Think back to your last dental visit and you should remember at least in part what a dental assistant does. You probably noticed that the dental assistant assisted the dentist in order for the dentist to provide more efficient treatment. With dental assistants doing everything else necessary, dentists are able to focus better in carrying out their tasks.
What a Dental Assistant Does
Dental assistants perform different tasks that are related to laboratory work, patient care, and office duties. When it comes to what a dental assistant does, some of these duties may differ based upon parameters such as the size of the dental office. However, dental assistants are not licensed to perform the tasks that dental hygienists perform.
In 2012, there were over 300,000 dental assistants that were working. Most dental assistants worked in dental clinics while some worked in physician’s offices, school clinics, and hospitals. Out of all dental assistants, around one third of them are working part time, some would even carry out more than just one dental practice.
Dental assistants generally learn their skills on the job, although some would receive proper training from dental-assisting programs held by different institutes. If a high school graduate should be interested in pursuing a dental-assisting career, courses that are strongly related to the matter such as biology, chemistry, healthy science is recommended.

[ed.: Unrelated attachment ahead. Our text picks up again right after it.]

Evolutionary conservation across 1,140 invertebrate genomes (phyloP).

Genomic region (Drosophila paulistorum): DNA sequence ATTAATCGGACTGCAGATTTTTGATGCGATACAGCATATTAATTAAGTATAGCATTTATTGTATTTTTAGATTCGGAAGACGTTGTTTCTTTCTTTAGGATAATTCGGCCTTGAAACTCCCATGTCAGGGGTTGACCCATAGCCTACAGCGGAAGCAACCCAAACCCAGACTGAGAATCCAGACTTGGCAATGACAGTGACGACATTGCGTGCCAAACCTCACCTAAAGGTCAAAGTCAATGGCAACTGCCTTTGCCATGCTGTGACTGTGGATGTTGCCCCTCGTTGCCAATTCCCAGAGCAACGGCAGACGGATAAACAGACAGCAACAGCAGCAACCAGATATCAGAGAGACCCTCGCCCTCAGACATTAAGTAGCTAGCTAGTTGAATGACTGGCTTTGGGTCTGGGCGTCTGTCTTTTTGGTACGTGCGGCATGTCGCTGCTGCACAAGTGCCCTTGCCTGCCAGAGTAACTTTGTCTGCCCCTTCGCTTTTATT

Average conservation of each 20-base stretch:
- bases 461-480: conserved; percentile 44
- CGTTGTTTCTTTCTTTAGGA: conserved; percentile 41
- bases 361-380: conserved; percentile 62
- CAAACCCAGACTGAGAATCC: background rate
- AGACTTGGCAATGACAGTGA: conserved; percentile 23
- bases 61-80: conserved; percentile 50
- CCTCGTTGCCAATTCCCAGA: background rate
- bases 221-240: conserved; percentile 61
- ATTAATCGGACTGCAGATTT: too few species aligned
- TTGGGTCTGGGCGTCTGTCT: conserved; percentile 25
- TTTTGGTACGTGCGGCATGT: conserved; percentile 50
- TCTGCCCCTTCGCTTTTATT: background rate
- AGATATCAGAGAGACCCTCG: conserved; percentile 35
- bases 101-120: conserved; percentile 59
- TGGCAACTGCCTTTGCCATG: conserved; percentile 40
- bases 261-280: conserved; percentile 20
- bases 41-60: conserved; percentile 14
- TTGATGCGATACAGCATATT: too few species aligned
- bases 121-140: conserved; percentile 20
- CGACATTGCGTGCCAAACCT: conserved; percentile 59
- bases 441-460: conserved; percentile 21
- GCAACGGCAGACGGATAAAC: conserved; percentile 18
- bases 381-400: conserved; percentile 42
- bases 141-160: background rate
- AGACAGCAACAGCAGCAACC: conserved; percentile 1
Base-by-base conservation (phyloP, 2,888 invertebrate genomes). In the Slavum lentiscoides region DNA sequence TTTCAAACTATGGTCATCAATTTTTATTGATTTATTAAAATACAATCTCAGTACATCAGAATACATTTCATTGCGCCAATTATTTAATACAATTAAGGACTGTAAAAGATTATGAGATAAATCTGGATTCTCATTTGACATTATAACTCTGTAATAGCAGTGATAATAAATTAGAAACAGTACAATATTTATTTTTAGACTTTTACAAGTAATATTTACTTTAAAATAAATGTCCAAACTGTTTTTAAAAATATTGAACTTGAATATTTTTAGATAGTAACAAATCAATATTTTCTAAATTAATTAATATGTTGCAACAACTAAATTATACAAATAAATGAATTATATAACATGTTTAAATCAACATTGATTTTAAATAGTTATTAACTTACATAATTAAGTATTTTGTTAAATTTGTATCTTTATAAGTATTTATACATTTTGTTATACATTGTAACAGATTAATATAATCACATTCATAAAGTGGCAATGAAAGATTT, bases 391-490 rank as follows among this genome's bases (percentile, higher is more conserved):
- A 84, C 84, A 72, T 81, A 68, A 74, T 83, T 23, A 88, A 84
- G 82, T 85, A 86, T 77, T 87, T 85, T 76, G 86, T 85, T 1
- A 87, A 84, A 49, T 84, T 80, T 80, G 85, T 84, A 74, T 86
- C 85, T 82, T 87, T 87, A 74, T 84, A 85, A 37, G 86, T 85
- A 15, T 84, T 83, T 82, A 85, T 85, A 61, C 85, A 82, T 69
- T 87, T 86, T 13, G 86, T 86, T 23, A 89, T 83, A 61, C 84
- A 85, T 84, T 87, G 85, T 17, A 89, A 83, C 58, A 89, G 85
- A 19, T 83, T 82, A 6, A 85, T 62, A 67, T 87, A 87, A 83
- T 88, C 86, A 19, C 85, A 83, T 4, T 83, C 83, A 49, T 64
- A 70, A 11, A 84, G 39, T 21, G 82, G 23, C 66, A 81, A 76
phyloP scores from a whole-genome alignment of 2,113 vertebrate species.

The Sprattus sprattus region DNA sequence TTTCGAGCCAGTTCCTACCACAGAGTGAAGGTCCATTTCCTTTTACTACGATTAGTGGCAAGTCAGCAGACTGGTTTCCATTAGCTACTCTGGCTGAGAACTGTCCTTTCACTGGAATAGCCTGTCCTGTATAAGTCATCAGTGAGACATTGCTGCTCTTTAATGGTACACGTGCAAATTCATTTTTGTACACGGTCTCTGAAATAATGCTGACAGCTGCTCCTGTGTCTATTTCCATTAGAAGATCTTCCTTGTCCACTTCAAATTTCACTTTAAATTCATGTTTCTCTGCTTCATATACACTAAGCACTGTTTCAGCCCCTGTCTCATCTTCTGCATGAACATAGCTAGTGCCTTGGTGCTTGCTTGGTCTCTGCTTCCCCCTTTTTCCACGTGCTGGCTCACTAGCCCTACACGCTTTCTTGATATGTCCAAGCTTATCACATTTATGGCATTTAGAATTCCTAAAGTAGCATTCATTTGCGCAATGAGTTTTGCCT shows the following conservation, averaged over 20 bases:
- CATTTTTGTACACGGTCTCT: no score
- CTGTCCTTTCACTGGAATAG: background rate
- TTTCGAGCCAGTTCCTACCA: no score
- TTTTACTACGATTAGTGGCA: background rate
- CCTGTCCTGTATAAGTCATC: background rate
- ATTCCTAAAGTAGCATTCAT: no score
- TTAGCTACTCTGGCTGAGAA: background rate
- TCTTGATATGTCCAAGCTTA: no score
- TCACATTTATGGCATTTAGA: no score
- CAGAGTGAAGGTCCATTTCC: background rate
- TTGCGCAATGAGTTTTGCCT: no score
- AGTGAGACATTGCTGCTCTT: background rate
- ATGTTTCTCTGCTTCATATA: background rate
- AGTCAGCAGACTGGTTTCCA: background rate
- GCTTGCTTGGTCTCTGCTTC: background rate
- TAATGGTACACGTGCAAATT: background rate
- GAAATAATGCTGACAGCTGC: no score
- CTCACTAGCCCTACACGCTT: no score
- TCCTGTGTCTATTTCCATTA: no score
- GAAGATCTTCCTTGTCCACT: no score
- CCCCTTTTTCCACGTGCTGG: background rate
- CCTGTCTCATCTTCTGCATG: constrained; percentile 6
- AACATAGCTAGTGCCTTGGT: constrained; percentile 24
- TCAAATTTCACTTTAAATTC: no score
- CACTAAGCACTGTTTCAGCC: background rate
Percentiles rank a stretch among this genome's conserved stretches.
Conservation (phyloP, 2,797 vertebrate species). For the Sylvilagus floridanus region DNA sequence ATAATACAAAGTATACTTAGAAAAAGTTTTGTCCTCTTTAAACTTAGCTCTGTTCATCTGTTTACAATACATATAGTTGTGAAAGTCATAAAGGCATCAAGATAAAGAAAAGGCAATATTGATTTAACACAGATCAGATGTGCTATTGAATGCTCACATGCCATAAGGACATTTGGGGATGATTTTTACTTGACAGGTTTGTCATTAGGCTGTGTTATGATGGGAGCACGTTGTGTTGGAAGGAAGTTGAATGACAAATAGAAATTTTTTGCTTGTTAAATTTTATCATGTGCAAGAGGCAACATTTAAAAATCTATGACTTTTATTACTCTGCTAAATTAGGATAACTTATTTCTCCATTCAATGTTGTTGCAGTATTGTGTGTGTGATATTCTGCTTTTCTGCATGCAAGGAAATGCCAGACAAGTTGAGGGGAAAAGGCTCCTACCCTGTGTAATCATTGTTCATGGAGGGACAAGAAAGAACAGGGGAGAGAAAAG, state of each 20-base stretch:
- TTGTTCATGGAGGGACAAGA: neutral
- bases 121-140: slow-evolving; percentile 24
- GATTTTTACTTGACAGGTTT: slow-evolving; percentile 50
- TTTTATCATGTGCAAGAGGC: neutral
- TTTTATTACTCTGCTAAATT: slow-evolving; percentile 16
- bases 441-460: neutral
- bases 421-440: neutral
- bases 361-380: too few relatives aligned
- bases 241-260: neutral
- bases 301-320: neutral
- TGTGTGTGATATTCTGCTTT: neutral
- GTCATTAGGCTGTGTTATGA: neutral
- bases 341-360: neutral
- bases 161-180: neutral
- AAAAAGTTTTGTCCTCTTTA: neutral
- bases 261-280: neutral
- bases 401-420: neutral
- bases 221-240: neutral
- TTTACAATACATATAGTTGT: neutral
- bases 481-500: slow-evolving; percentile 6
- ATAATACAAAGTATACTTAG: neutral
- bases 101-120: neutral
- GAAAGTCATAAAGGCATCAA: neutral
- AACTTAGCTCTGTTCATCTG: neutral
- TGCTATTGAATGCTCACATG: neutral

Dental assistants should be dependable, be a team player, and have good dexterity when it comes to handling tools. In some places, in order for you to become a dental assistant, you would need to be license. For you to have this license, you would have to take and pass a licensing exam. Since the broad scope of duties of a dental assistant may involve the use of radiology, in some places, you might have to complete the Radiation Health and Safety Examination. In some places, you might even need another license for radiology.
What Does This Job Have For Me?
Considering a degree is not actually required in order to become a dental assistant, the job outlook seems excellent. With that, employment is expected to grow much faster. According to some sources, this job is now the third fastest growing occupation for which a degree is not required.
The median average pay in 2012 was $34,500.
If you get the job, you also have good opportunities of career advancement. Some dental assistants would later be promoted into office managers, dental-assisting teachers or dental
For those who work in the laboratory, some of their tasks would involve making casts of the teeth and mouth, clean and polish appliances and making temporary crowns.
As for those who are assigned to the office, some of their tasks would include scheduling and confirming appointments, keeping treatment records, organizing files, sending bills and receiving payments and ordering supplies and materials. If what a dental assistant does sounds interesting to you, it may be your stepping stone into the field of dentistry or possibly your lifetime career.